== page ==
Apple launches surprise desktop iMac and iMac Pro upgrades
New iMac models have up to 9th-gen Core i9 processors and Vega Pro graphics
Apple has beefed up its range of iMacs with Intel's latest 9th-gen processors and improved AMD Vega graphics, which the company says will offer up to 2.4 times the performance.
Both the 21.5in and 27in desktop iMac models have received internal hardware refreshes for the first time since 2017, although the chassis has not been redesigned. The smaller machine has been upgraded to feature 8th-gen Intel quad-core processors, as well as six-core chips for the first time on an iMac.
The larger 27in device, however, has been even more drastically overhauled, with cutting edge 9th-gen processors featuring not only six-core i5 options but also an eight-core i9 variant. Apple claims that the 21.5in and 27in iMacs will offer 60% and 240% better speeds, respectively.
Graphics have been upgraded too, and both units now come with optional Radeon Pro Vega discrete GPUs - specifically, the Radeon Pro Vega 48 with 8GB VRAM for the 27in model and Radeon Pro Vega 20 with 4GB VRAM for the 21.5in device. The company has promised graphics performance gains of 80% for the 21.5in model, while the 27in unit will reportedly be up to 50% faster.
Elsewhere, not much has changed - both devices appear to be using the same display, and they look visually identical to their predecessors, as is common with Apple's mid-generation updates.
Apple hasn't raised the base prices of the two iMacs either; they still start from 1,249 and 1,749 respectively (excluding the non-retina 21.5in model), but be warned - as with all Apple's hardware, the fully tricked-out version will take a serious chunk out of your budget. 4,904, to be exact, which buys you the top configuration of the 27in iMac, including a six-core, 9th-gen Core i9 but excluding software and peripherals.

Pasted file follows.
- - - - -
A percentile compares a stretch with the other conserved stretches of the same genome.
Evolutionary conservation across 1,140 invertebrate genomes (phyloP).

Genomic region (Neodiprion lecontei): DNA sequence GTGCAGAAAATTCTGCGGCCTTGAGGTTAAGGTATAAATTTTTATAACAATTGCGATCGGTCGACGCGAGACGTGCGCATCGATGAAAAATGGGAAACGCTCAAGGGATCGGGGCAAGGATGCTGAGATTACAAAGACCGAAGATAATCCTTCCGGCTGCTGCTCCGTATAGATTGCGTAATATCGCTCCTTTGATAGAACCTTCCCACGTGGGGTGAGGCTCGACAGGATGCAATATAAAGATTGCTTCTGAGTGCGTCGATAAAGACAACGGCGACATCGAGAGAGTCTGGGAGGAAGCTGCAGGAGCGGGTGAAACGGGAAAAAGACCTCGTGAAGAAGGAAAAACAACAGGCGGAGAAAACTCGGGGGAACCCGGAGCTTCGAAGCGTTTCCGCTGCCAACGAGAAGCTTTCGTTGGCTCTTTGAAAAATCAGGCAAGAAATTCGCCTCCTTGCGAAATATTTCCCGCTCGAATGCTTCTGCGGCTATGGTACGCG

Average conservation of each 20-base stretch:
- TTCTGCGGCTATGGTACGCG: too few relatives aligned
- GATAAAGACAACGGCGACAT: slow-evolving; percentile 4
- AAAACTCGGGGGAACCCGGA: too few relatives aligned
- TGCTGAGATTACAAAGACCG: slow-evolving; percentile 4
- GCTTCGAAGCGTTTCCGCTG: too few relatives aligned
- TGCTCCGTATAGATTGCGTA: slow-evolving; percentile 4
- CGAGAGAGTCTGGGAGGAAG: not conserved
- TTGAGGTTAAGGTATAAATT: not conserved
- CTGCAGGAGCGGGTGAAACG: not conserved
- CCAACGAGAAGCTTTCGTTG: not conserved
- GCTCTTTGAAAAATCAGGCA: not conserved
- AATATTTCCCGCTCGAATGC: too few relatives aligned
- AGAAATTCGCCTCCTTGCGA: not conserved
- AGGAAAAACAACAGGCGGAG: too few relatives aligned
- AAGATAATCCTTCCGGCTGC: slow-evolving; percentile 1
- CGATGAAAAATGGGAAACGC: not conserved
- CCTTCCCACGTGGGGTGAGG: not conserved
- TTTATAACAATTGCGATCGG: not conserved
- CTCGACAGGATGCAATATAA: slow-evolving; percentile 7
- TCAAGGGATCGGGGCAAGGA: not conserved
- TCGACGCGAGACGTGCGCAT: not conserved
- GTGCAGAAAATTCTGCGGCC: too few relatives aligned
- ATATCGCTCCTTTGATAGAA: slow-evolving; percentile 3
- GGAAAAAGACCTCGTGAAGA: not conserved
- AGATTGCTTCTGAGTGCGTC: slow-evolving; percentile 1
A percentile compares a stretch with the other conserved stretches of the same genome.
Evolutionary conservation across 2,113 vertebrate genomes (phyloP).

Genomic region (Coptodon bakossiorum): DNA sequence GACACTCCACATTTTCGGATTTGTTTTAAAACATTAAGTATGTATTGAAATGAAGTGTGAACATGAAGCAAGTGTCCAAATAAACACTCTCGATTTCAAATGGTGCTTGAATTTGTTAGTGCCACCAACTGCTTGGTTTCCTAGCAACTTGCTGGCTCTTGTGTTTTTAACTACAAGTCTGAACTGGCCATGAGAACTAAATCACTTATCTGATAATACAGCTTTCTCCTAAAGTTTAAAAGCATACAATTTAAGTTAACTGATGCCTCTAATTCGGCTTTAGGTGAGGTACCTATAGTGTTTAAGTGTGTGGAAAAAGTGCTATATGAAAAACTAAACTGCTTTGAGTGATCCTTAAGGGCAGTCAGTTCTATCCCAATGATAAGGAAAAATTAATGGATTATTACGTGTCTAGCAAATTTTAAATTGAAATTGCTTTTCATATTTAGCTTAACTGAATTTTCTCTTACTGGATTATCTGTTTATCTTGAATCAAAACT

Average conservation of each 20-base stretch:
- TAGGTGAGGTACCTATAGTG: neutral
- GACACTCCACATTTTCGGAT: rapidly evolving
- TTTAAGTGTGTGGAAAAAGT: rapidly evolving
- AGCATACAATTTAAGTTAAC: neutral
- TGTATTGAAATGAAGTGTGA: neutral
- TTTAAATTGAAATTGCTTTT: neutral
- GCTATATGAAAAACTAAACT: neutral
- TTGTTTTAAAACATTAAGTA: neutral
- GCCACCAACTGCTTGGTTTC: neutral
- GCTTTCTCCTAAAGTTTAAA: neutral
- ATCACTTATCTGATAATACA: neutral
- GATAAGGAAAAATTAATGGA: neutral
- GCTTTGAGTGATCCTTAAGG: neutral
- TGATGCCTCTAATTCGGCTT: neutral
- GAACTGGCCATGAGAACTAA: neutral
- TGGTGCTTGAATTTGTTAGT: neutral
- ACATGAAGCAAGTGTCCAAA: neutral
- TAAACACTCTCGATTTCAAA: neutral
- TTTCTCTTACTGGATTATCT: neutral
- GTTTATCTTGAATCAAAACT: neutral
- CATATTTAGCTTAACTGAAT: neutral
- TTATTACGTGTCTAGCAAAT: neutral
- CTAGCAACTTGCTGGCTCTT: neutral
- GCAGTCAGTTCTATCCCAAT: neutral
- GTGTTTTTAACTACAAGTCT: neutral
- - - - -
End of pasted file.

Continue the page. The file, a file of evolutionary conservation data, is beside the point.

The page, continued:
The goal, it seems, is to try and bridge the gulf between Apple's professional-grade iMac range and its enterprise-level iMac Pro, which is as expensive as it is powerful. The new hardware should offer noticeable performance improvements that ensure the iMac range is still competitive enough to remain an attractive option for creative businesses.
The gap between the iMac and iMac Pro ranges may have widened in spite of these efforts, however, as today Apple also quietly introduced new configuration options to the iMac Pro. These include a new 256GB RAM allocation costing 4,680 on top of the base price, and a Radeon Pro Vega 64X GPU for 630. These new options push the price of a fully-equipped, top-spec iMac Pro to more than 14,500 - an expensive proposition for even the most cash-rich of businesses.
These unexpected announcements follow yesterday's surprise launch of brand new iPad Air and iPad Mini devices for the first time in more than three years. Both launches precede a scheduled Apple event on Monday, which is widely expected to focus on the company's long-rumoured streaming service with which it hopes to challenge the likes of Netflix.
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